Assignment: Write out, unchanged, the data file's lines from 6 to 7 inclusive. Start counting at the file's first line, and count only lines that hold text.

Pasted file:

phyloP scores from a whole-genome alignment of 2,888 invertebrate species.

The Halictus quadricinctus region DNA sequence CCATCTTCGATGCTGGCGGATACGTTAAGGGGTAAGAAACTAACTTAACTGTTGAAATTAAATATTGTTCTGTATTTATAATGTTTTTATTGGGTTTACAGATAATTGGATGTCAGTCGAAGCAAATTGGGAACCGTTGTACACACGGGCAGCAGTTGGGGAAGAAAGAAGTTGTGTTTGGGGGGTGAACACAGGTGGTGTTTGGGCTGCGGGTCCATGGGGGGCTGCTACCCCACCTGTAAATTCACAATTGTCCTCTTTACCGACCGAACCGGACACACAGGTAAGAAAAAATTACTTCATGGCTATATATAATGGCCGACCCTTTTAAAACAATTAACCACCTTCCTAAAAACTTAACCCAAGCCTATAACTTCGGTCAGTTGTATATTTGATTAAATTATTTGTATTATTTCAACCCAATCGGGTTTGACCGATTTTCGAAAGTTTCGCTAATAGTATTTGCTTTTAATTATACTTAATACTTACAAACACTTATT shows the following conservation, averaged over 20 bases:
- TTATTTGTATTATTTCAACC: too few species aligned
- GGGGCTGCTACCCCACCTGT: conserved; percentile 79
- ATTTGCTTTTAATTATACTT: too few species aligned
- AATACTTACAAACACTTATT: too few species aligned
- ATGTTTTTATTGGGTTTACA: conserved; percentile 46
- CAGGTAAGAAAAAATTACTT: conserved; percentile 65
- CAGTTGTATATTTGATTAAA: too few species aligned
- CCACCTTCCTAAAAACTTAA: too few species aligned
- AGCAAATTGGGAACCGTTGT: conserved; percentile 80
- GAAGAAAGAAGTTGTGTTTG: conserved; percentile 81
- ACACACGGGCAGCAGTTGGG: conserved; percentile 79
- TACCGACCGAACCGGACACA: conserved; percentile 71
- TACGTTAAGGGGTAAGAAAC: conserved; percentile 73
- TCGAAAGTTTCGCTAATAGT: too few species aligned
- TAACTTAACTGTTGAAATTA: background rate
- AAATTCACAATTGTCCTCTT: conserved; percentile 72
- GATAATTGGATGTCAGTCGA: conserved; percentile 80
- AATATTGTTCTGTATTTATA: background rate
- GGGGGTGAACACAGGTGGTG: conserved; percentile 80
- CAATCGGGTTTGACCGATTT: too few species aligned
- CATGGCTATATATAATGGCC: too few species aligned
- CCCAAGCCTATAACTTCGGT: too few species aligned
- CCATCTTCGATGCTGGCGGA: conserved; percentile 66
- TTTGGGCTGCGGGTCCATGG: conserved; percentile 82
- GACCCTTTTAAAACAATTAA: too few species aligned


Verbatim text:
- AATACTTACAAACACTTATT: too few species aligned
- ATGTTTTTATTGGGTTTACA: conserved; percentile 46